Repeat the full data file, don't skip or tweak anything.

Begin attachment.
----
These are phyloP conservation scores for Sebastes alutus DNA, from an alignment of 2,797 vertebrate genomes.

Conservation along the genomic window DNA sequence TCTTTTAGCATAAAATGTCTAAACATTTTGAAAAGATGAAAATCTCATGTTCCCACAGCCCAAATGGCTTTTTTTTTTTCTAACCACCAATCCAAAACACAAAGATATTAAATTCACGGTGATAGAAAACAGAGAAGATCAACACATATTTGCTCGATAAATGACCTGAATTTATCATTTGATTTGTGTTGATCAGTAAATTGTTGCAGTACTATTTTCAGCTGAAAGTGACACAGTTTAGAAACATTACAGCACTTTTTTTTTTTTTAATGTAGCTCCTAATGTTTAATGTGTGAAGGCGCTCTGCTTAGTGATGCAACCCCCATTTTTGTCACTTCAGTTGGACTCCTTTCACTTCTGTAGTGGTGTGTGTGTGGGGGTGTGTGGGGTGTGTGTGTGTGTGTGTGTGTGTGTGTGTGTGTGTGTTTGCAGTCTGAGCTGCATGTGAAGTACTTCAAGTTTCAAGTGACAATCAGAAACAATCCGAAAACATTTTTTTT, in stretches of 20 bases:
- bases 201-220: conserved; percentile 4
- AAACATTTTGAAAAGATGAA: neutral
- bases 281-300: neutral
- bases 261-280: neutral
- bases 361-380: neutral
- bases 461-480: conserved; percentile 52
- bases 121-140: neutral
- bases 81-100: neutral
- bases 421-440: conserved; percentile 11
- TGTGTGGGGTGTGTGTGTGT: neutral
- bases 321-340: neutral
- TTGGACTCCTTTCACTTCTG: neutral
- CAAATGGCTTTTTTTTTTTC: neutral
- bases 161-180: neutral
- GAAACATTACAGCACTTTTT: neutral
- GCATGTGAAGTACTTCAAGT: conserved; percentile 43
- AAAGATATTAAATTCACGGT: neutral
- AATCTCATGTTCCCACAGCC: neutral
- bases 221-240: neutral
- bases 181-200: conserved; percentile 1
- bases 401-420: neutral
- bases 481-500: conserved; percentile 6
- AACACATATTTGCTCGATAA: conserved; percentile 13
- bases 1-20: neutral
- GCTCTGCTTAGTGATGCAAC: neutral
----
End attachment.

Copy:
These are phyloP conservation scores for Sebastes alutus DNA, from an alignment of 2,797 vertebrate genomes.

Conservation along the genomic window DNA sequence TCTTTTAGCATAAAATGTCTAAACATTTTGAAAAGATGAAAATCTCATGTTCCCACAGCCCAAATGGCTTTTTTTTTTTCTAACCACCAATCCAAAACACAAAGATATTAAATTCACGGTGATAGAAAACAGAGAAGATCAACACATATTTGCTCGATAAATGACCTGAATTTATCATTTGATTTGTGTTGATCAGTAAATTGTTGCAGTACTATTTTCAGCTGAAAGTGACACAGTTTAGAAACATTACAGCACTTTTTTTTTTTTTAATGTAGCTCCTAATGTTTAATGTGTGAAGGCGCTCTGCTTAGTGATGCAACCCCCATTTTTGTCACTTCAGTTGGACTCCTTTCACTTCTGTAGTGGTGTGTGTGTGGGGGTGTGTGGGGTGTGTGTGTGTGTGTGTGTGTGTGTGTGTGTGTGTGTTTGCAGTCTGAGCTGCATGTGAAGTACTTCAAGTTTCAAGTGACAATCAGAAACAATCCGAAAACATTTTTTTT, in stretches of 20 bases:
- bases 201-220: conserved; percentile 4
- AAACATTTTGAAAAGATGAA: neutral
- bases 281-300: neutral
- bases 261-280: neutral
- bases 361-380: neutral
- bases 461-480: conserved; percentile 52
- bases 121-140: neutral
- bases 81-100: neutral
- bases 421-440: conserved; percentile 11
- TGTGTGGGGTGTGTGTGTGT: neutral
- bases 321-340: neutral
- TTGGACTCCTTTCACTTCTG: neutral
- CAAATGGCTTTTTTTTTTTC: neutral
- bases 161-180: neutral
- GAAACATTACAGCACTTTTT: neutral
- GCATGTGAAGTACTTCAAGT: conserved; percentile 43
- AAAGATATTAAATTCACGGT: neutral
- AATCTCATGTTCCCACAGCC: neutral
- bases 221-240: neutral
- bases 181-200: conserved; percentile 1
- bases 401-420: neutral
- bases 481-500: conserved; percentile 6
- AACACATATTTGCTCGATAA: conserved; percentile 13
- bases 1-20: neutral
- GCTCTGCTTAGTGATGCAAC: neutral